Friday was Bram's last day of formal Preschool!
He joined STEEC in January 2018 when he was two years old! Before that grandma and a family friend watched him 3 days a week, I worked from home on Fridays and Lee was home on Mondays.
The transition to group style care was not easy, for any of us. The school was a big jump in cost, but we felt comfortable with their level of care and attention, and honestly with their willingness to work with us through the transition. Bram had difficulty napping (so much so one of the teachers held him for naps for several weeks!), with staying engaged with activities, and yes with being very physical with the other kiddos. I think with many other schools or centers we would have been asked to leave but STEEC was always a partner with us.
I have been fortunate to get the opportunity to work from home part time to be able to facilitate this journey of homeschooling. I have worked for the same company for 12 years as an Office Manager of a large accounting firm. I oversaw the operations and administrative team for the four DC area offices. It has been a great career, and company, I've really honestly really enjoyed what I've done. When we made the decision to cut back my hours and educate Bram at home I wasn't sure if it would even be possible to stay with them. In October I went to my boss and told her about our plan and exactly what I was looking for: 20-25 hours weekly, fully remote, and during non-standard hours; ideally 4:30am- 9:00am Monday-Friday, which seemed unattainable, but I really wanted to try to stay with this amazing company if possible. She was understanding and immediately said she would see what she could do. Lee and I were fully committed to beginning this journey so I know if they weren't able to that I would have started looking for alternative sources of income.
There is a fantastic movement that we are participating in this year. 1,000 Hours Outside believes that ... " Allowing children the time they need to play freely outside is not a new or original concept. Nature play is something kids have done since the dawn of time. From that perspective, this is the most ordinary thing we could be doing for our kids. And yet, current research shows that the average American child only gets 4-7 minutes of daily free play outside.
In just a few short decades, childhood has largely moved indoors and yet the basic tenants of child development have not changed. Kids still need outside play in order to fully develop in every facet.
By committing to nature play, you are giving your child the gift a beautiful childhood in the here and now as well as lifelong advantages for the time still to come.
For Hanukkah this year we were very intentional with the presents we gave Bram. We celebrated each night by lighting the candles on the Menorah and saying the blessing at sunset. Then he opened one gift which was a great way for him to focus and play and enjoy that one thing while Lee prepared dinner. Having our play area in the kitchen allows everyone to be part of the experience.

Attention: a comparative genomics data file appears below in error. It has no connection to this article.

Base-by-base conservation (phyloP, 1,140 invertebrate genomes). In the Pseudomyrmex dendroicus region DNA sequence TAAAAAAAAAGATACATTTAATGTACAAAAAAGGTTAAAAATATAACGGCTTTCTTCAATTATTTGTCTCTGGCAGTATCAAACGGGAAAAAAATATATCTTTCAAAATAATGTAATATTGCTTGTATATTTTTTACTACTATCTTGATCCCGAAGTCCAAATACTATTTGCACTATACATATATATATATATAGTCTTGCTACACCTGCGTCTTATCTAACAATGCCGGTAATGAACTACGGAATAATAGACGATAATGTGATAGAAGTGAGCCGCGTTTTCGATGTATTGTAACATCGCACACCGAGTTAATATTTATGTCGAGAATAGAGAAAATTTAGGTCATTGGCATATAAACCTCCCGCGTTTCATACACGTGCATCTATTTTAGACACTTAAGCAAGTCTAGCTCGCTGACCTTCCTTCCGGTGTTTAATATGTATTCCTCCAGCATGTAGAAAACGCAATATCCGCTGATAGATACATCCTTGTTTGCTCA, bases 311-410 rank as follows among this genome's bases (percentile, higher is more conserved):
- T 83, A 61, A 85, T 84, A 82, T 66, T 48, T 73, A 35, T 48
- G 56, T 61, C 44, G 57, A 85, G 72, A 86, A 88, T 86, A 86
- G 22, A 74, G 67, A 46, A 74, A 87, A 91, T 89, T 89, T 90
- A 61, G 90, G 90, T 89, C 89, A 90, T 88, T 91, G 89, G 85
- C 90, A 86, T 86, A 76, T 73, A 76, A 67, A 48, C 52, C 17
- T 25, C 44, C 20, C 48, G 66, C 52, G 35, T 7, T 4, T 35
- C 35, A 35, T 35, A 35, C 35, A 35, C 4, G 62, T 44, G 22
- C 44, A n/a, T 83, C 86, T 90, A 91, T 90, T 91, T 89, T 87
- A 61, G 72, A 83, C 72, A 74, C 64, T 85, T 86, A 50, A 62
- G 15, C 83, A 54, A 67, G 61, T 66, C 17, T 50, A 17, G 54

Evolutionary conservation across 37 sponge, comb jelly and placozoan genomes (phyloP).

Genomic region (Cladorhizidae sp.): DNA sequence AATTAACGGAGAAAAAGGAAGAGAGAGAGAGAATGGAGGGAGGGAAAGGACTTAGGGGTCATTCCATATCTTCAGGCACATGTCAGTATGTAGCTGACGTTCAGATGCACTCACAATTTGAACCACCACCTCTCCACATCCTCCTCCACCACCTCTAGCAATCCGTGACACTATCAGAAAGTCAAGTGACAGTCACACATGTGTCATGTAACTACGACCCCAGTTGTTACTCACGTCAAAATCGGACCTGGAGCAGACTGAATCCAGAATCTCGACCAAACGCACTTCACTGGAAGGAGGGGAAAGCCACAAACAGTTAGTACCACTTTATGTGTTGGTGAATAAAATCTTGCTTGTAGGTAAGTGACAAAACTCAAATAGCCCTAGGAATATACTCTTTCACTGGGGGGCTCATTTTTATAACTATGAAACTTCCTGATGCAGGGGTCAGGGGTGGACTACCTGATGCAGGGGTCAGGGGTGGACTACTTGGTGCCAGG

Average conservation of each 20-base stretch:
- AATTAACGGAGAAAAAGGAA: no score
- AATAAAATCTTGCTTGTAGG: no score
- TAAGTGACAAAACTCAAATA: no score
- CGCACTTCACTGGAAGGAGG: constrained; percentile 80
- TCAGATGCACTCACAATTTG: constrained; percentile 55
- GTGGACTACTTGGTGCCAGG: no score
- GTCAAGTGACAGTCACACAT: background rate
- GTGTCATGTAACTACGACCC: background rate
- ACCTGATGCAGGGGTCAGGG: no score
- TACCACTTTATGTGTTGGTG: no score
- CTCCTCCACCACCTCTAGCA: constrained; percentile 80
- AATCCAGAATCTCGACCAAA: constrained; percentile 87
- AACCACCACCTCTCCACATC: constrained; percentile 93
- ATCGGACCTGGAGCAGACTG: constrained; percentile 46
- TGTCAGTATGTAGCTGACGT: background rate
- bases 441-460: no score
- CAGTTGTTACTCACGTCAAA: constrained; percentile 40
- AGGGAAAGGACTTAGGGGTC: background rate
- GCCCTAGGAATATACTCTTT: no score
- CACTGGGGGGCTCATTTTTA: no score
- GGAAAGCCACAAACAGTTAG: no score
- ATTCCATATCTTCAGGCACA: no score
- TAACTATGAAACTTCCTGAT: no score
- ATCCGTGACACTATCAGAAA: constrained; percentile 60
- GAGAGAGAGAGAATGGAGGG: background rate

The great thing about Hanukkah is its pretty flexible in terms of when you celebrate with extended family..there are 8 nights to choose from! We got together with Bram's 3 uncles, and his grandparents on Friday night. It was chaos with 11 adults, 3 kids, and 4 dogs. All getting gifts, eating latkes, and having conversations, fun and warm chaos but chaos still.
This area is the "breakfast nook" in our kitchen on the main level of our townhouse. It has been his "playroom" since he was born. It held the pack n play as an infant, the baby exersaucer, the toddler play kitchen, and now its his hub of learning. I believe there is no line between play and learning... playing IS learning. Even 'just playing" is important at his age, at any age! So in this room not only are their workbooks, there are art supplies, crafts, various types of building blocks, super hero figurines, and even an Eagle Castle that has Scottish accented sound affects.
You can easily and quickly fall into deep dark rabbit hole when you start to research various methods or philosophies of homeschooling. Waldorf, Classical, Charlotte Mason, Religious, Unschooling, on and on. It can be very intimidating and confusing…. Just like any other important parenting decision. We learned very early on as parents that how things will go or what Bram needs to succeed or be happy rarely plays out exactly as we had envisioned or planned. So as much as we can try to prepare for the type of homeschooling we want or can provide I’m sure things will change along the way. What he has shown us is that he is extremely inquisitive, and when he is interested in something, he is ALL IN…. and when it’s something that doesn’t interest him it’s a challenge to keep his attention for any length of time.
Recently we made a decision which will drastically change our family dynamic, roles, experience and parenting style.... Soon I will be home full time, and we'll be taking Bram out of his current Preschool and will continue his education out in the world with me as his facilitator. We LOVE his school, and it was a difficult decision. For weeks after we decided to do this we still hadn't put the plans in motion we kept thinking.... "Is this the right decision?" The thing is as parents you never know! You can just do your best and hope it will all work out.
is a kiddo who still lives with his parents and dog in a suburb of Washington, DC.